“The ranching community has been buried in regulation and limitations over the past 25 years,” the NMCGA’s Boone said. “More often than not, we can see what the outcomes down the road will be but we have no standing to protest until a rancher is put out of business. I characterize this as the ‘dead body theory.’ No one will do anything until there is a ‘dead body.’ But there is no way to revive a dead body — or a ranch that has been driven to the ground.”
LAS CRUCES – The Organ Mountains-Desert Peaks National Monument is celebrating its third birthday. But the flickering of candles on the cake may dim under the glare of federal scrutiny.
The 496,330-acre monument, created by President Barack Obama on May 21, 2014, has become a point of pride for some and a bone of contention for others. On April 26, President Donald Trump signed an executive order calling for a review of the OMDP, along with 26 others including the Rio Grande del Norte National Monument in northern New Mexico.
Earlier in April, the New Mexico Cattle Growers’ Association urged President Donald Trump to eliminate certain large-scale national monuments, including the OMDP. NMCGA officials said they are first seeking the elimination of the OMDP monument, but, if that doesn’t happen, they’d back a reduction in its size.
NMCGA President Pat Boone, from Elida, points to testimony to the state Legislature given by an NMCGA member who owns and operates a cattle ranch within the boundaries of OMDP, 77 percent of which is covered by the monument designation but all of which is impacted due to the layout of private and state trust lands within their grazing allotment.
That rancher, like others, is concerned that language in the monument designation remains vague as to what is to be protected, Boone said. Protecting wildlife and plant populations, which vary over time, creates uncertainty and will lead to burdensome government regulations, forcing ranchers out of business, he said.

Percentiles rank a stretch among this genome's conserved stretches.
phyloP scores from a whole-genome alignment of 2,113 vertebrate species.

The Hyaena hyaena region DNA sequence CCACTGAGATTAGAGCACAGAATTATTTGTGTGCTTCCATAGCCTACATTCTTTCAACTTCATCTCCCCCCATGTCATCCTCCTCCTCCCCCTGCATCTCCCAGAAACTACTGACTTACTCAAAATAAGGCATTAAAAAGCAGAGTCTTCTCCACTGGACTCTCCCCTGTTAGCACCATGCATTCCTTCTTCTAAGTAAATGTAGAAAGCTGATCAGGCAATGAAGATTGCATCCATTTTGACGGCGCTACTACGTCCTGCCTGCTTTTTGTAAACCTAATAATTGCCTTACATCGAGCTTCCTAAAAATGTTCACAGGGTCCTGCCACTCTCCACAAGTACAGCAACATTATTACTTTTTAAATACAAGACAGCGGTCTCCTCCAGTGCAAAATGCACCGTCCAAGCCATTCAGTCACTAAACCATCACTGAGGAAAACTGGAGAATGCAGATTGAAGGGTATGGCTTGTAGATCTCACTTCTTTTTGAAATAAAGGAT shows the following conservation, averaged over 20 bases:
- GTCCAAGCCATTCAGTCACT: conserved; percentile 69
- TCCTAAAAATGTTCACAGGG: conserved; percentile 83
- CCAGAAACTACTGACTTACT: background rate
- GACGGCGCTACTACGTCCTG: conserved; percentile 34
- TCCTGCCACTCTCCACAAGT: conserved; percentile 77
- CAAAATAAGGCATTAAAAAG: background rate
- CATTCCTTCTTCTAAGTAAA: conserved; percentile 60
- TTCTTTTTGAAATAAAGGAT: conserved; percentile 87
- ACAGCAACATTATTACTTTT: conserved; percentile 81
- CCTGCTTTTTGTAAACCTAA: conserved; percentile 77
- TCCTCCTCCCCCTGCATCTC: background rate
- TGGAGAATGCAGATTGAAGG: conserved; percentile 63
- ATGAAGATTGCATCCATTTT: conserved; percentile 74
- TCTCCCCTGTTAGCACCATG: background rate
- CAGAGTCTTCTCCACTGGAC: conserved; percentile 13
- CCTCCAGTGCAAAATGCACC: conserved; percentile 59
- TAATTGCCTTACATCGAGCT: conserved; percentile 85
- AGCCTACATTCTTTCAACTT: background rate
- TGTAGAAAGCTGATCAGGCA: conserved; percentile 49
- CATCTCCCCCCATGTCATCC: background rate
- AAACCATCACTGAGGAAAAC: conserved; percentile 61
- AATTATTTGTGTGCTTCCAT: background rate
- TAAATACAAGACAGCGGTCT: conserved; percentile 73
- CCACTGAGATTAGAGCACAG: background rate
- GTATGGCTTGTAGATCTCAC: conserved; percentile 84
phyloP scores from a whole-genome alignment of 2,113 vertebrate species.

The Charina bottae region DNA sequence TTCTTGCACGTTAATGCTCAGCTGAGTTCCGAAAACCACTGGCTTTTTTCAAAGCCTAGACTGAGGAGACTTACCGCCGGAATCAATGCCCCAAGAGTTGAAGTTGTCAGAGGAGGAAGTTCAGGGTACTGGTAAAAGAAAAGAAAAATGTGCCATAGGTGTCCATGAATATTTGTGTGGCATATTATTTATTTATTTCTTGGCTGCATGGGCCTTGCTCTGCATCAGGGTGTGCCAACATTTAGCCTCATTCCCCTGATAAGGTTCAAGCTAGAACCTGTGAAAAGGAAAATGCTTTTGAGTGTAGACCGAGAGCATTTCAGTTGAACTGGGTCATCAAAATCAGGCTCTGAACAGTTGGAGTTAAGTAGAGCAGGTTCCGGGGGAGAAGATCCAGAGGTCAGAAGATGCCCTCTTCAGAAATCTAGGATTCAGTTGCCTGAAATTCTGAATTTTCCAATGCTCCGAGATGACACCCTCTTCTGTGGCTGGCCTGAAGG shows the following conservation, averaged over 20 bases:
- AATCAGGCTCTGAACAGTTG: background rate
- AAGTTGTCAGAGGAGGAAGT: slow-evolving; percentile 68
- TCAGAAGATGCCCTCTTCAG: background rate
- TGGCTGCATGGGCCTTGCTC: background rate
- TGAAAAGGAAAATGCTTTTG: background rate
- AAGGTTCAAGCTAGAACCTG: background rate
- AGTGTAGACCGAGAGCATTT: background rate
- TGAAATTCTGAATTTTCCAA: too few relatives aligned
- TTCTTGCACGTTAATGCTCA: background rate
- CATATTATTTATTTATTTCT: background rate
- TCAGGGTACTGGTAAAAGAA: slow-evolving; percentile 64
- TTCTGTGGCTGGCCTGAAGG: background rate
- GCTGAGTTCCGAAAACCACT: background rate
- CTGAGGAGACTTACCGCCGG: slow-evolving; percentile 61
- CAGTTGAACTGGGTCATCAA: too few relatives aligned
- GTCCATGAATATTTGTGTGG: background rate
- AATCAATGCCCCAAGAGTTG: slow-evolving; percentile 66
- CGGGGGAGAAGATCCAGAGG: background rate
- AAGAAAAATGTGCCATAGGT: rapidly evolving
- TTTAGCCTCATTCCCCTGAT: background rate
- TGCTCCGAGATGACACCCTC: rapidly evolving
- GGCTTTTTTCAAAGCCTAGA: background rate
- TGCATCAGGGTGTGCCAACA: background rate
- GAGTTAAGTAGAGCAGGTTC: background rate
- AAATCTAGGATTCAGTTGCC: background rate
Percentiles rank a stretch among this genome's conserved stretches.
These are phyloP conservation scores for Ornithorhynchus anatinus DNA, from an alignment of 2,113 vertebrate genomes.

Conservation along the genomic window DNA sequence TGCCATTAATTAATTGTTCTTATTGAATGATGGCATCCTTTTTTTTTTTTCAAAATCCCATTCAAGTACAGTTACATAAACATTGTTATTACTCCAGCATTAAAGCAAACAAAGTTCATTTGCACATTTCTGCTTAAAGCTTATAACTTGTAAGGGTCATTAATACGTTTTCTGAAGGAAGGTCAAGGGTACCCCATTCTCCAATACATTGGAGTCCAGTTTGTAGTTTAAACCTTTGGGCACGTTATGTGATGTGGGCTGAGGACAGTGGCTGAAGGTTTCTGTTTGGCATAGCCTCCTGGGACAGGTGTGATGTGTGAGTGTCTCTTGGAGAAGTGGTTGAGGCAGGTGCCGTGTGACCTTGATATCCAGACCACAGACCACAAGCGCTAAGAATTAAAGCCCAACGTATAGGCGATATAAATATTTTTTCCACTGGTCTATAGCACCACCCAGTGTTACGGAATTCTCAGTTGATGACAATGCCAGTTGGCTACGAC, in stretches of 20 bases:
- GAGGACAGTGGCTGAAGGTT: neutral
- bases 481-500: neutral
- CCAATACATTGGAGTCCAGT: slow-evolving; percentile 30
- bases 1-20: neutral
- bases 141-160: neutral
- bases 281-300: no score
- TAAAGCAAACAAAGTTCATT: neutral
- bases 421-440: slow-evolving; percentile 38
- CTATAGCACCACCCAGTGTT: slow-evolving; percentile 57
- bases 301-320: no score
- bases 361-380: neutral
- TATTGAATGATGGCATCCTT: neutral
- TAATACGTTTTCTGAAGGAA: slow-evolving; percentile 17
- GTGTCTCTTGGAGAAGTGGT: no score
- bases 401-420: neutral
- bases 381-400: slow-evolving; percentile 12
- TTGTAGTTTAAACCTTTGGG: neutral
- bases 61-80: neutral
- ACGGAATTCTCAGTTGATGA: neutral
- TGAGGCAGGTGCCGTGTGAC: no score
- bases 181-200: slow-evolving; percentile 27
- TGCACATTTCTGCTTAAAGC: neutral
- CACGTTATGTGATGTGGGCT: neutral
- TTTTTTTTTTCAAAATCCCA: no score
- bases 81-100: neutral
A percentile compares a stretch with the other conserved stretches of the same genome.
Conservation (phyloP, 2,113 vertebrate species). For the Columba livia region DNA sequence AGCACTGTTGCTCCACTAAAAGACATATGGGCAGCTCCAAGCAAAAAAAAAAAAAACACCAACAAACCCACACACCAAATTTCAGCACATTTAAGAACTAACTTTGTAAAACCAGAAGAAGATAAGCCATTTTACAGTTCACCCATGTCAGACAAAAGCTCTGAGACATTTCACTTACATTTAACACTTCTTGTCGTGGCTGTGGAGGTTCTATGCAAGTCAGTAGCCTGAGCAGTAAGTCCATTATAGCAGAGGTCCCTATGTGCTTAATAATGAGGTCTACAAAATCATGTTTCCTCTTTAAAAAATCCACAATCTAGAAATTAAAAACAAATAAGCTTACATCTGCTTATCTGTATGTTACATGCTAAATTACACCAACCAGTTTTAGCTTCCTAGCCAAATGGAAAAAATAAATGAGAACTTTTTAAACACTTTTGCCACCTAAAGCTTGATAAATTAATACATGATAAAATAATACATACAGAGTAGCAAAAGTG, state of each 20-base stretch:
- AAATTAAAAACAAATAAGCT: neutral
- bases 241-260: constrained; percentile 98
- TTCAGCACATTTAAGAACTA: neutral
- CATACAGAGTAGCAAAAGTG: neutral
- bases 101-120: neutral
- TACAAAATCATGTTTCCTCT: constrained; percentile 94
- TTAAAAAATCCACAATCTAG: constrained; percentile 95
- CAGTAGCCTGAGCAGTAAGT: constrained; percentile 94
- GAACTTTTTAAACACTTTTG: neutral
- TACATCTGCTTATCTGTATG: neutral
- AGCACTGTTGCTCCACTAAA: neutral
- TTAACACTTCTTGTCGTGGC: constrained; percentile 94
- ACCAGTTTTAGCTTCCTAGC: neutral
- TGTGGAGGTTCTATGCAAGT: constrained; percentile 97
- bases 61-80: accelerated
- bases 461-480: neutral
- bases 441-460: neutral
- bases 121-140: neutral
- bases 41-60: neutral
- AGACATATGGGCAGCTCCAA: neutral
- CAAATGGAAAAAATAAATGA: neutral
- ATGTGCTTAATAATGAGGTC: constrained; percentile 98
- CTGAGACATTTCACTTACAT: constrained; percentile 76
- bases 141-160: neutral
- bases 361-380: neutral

“Perhaps the largest concern or fear from the ranching community is that, even after three years, there remains so much uncertainty,” Boone wrote in an email to the Sun-News. “No one knows what the impacts, financial or otherwise, are going to be. The designation puts an additional layer of unknown bureaucracy on ranchers.
“We question what this will do financially. Will lenders who hold mortgages on ranches, livestock and/or equipment continue to lend? Will cattle numbers be cut? Will visitors and environmentalists try to drive livestock use from the lands,” Boone continued. “If these questions had answers, attitudes might be different.”
Return to original plan
U.S. Rep. Steve Pearce said he has heard those concerns and believes the monument area around the Organ Mountains should be maintained at the roughly 60,000-acre footprint originally proposed.
“The law is very specific,” Pearce said. “The footprint is supposed to be as small as possible to protect individual items … you can’t just say we want to protect open space.”
Ranchers are also concerned about border safety and the possible inability of law enforcement to easily enter the monument, Pearce said. They point to concerns by landowners near the Organ Pipe Cactus National Monument in southern Arizona where entire blocks of acreage are inaccessible and closed to the public for safety reasons. Those landowners also have to deal with the refuse left by immigrants making the dangerous border crossing, he said.
When visiting landowners near the OMDP recently, Pearce said they rarely see anyone using the monument for recreation and question the need for the designation.
Three sites in the Organ Mountains — Dripping Springs Natural Area, Aguirre Spring Campground and the Soledad Canyon Day Use Area — have seen a marked increase in the number of visitors. Tracking visitor growth in other areas of the monument is difficult. Using the numbers at those three sites, economic experts calculate an $8.2 million to $33.8 million benefit to the area.
Pearce notes the monument’s designation comes with a cost as well. The first casualty of the designation was the moving of the Chile Challenge, an off-road and 4X4 event in the Robledo Mountains that drew $4 million a year to the region, Pearce said. That event now takes place in Sierra County.
“In the West, the custom and culture is ranching,” Pearce said. “It’s something that the law was not supposed to change, our custom and culture, and it is.”